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Don Gould elected chair of Pitzer board-podcast

by Mick Rhodes | mickrhodes@claremont-courier.com

Pitzer College announced in August that Don Gould had been elected chair of the school’s board of trustees.

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“It’s an exciting time to be stepping into that position with the students returning to campus,” Gould told the COURIER. “In that sense I feel like my timing was either good or lucky or some combination, because certainly the last year and a half has been a very challenging time for all of higher education.

“And now it feels very much like we’re turning the corner and the sun has come out from behind the clouds. I mean, there’s nothing like a college campus with the students back on it,” he said.
The Pomona College graduate teaches investment management at both Claremont Graduate University and Claremont McKenna College. He has been a trustee on the board of Pitzer College since 2006, and chaired the search committee that led to the appointment of Melvin Oliver as the school’s sixth president in 2016.

He served as vice-chair since 2017, and succeeds Harold A. Brown, who was chair from 2017 until August, and remains on the board as an active member.

Gould had high praise for his 34 fellow Pitzer board members.

“It’s just a really terrific group of people, very dedicated, with a quite remarkable diversity of backgrounds and talents,” Gould said.

The Pitzer board is a volunteer governing body. The trustees volunteer their time, expertise and financial resources. The board is a fiduciary entity that hires the president, monitors the performance of the college, and does everything it can to contribute to its success, Gould said.

“What I would like people to know about the Pitzer board, and I’m sure this is true about all the Claremont Colleges’ boards, is they’re made up of a lot of really great human beings who are just super volunteers, are just incredibly generous with their time, expertise and money,” he said.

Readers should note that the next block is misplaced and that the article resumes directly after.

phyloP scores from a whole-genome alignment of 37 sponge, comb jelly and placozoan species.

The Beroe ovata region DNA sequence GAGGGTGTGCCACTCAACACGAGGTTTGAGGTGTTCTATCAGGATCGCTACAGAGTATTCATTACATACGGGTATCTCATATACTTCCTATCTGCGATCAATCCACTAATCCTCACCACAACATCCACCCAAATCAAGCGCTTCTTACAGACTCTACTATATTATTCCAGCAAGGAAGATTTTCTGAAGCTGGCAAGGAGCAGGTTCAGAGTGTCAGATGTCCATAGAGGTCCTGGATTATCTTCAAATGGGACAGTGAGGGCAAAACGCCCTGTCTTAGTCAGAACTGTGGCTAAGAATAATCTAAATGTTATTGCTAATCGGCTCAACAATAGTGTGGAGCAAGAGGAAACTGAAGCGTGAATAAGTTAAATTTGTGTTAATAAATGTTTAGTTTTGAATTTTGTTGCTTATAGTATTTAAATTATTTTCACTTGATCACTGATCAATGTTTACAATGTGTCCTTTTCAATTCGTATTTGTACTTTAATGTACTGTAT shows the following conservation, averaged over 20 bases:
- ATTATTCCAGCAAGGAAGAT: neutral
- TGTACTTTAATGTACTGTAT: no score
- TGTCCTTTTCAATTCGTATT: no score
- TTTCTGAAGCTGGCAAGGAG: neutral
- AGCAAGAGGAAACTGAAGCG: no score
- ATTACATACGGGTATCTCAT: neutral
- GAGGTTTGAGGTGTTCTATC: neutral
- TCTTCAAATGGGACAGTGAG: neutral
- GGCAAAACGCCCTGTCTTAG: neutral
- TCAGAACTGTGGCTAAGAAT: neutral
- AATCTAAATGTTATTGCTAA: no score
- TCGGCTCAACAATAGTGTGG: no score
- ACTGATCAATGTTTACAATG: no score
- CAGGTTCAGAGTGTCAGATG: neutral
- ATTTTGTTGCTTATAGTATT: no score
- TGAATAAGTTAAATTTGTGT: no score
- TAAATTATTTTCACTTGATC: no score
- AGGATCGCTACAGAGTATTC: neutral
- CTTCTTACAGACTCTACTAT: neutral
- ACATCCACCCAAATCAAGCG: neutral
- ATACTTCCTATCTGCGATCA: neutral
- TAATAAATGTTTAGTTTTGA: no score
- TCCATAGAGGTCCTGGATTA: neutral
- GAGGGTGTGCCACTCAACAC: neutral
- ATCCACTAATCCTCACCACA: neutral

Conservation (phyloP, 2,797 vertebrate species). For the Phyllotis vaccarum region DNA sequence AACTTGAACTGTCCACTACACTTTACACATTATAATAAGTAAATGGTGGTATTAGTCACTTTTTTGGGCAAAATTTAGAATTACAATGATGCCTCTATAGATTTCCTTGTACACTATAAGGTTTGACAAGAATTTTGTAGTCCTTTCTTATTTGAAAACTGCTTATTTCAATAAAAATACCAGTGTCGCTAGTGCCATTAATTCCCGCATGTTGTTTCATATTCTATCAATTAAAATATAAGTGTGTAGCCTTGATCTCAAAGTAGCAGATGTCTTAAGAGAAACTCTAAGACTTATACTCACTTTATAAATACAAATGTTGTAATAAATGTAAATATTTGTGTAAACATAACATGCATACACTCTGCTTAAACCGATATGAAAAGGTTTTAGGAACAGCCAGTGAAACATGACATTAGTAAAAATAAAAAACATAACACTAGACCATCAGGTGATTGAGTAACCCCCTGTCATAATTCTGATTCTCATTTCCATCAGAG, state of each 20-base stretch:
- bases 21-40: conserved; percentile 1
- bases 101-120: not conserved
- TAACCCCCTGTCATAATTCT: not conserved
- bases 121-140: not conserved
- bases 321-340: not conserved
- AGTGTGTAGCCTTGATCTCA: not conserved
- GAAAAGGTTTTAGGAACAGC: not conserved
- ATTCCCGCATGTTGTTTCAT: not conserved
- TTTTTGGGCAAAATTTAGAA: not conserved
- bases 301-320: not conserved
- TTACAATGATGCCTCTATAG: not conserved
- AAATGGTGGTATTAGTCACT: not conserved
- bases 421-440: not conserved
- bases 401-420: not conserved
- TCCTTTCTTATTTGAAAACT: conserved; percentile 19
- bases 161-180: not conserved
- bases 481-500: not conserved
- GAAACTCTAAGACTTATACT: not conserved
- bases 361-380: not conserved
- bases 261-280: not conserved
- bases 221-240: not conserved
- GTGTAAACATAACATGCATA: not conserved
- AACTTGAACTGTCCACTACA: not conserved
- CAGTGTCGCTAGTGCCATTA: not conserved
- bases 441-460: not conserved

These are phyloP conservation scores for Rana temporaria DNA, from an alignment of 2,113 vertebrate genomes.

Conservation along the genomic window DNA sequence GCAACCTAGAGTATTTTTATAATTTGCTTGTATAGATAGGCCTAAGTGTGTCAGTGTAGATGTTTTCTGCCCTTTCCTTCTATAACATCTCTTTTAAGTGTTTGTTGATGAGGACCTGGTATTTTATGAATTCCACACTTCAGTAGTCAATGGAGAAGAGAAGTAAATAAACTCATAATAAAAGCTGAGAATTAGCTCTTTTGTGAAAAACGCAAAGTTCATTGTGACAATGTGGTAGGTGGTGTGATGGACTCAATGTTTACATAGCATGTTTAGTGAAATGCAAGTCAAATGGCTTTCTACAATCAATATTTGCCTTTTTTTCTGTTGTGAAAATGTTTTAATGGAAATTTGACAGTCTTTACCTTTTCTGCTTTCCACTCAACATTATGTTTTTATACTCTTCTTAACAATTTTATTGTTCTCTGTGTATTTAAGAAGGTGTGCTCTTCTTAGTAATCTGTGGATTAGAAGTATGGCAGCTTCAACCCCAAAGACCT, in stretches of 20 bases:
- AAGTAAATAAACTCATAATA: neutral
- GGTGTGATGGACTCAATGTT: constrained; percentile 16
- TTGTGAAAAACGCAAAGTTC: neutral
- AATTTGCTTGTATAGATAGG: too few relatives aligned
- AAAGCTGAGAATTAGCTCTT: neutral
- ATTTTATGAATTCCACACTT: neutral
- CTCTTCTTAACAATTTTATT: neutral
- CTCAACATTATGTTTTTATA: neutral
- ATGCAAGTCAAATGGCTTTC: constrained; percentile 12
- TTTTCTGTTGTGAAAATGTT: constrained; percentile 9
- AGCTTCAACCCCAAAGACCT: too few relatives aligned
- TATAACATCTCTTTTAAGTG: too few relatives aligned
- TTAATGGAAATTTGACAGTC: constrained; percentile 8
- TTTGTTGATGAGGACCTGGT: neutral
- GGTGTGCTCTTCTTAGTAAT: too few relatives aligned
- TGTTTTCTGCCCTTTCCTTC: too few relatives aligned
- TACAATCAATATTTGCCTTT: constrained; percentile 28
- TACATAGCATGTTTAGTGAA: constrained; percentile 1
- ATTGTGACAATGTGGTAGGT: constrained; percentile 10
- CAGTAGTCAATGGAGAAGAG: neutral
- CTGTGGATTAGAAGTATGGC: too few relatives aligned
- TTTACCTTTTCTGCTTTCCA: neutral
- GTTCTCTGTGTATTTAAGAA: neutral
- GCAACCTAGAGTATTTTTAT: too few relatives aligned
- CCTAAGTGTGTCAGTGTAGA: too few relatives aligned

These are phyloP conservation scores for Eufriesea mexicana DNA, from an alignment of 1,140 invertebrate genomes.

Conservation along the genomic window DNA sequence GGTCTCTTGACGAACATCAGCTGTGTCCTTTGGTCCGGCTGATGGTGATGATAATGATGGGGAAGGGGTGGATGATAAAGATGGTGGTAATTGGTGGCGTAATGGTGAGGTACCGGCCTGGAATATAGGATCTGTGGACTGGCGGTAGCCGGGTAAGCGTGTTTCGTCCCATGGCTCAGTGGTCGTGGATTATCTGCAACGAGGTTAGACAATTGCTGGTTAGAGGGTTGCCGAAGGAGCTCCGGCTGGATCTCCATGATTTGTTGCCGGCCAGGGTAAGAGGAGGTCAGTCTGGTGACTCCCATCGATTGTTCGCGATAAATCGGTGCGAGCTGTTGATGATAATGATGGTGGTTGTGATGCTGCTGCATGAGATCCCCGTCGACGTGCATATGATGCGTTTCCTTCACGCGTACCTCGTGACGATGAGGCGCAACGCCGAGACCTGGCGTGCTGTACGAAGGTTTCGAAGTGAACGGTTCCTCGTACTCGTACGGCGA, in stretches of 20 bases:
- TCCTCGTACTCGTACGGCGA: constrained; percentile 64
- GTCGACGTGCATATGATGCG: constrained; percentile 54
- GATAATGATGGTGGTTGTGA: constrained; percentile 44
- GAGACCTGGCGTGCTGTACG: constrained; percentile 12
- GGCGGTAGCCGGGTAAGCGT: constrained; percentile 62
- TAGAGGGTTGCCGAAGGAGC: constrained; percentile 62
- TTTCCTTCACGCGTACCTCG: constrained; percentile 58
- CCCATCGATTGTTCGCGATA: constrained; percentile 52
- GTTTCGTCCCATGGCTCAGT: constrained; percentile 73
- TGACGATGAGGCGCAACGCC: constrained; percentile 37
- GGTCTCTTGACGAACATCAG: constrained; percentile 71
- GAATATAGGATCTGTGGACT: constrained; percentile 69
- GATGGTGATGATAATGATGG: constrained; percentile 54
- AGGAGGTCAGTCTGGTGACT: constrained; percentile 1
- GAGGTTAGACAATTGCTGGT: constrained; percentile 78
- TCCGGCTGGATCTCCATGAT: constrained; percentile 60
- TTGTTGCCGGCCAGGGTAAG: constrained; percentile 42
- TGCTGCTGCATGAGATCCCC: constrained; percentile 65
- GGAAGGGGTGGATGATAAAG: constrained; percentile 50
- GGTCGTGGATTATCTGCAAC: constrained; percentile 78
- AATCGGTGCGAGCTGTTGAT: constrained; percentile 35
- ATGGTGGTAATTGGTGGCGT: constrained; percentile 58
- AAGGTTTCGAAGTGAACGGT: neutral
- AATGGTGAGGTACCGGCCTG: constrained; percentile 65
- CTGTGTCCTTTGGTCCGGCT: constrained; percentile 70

He has been both a close witness to and participant in Pitzer’s rising profile over the past 20 years.

“When I joined the board I think Pitzer was ranked number 70 in the US News and World Report among liberal arts colleges,” he said. “We’re now ranked number 35. I’m willing to wager, though I haven’t done the research myself, that no other school has had a similar ascent over that period.”

College rankings are helpful for a number of reasons, not the least of which is the recruitment of talented students, but they’re not the sole objective of the board or the college for that matter, Gould said.

“But, I think they are at least one indicator of how Pitzer College has really risen in terms of national reputation and recognition,” he said.

Gould credited the school’s higher profile to a combination of elements. “Pitzer has always been an innovative school,” he said. “If you look all the way back to the 1960s when the school was founded, it was on a set of principles and values that at the time were no widely shared in higher education.”

Among those were social justice, environmental sensitivity and intercultural understanding.

“I like to say that Pitzer was a little bit out in left field in terms of its values and mission; The field has moved and Pitzer finds itself around home plate,” Gould said.

He also credited President Melvin Oliver and his predecessor, Laura Trombley, for their leadership of Pitzer during its ascendancy over the past two decades.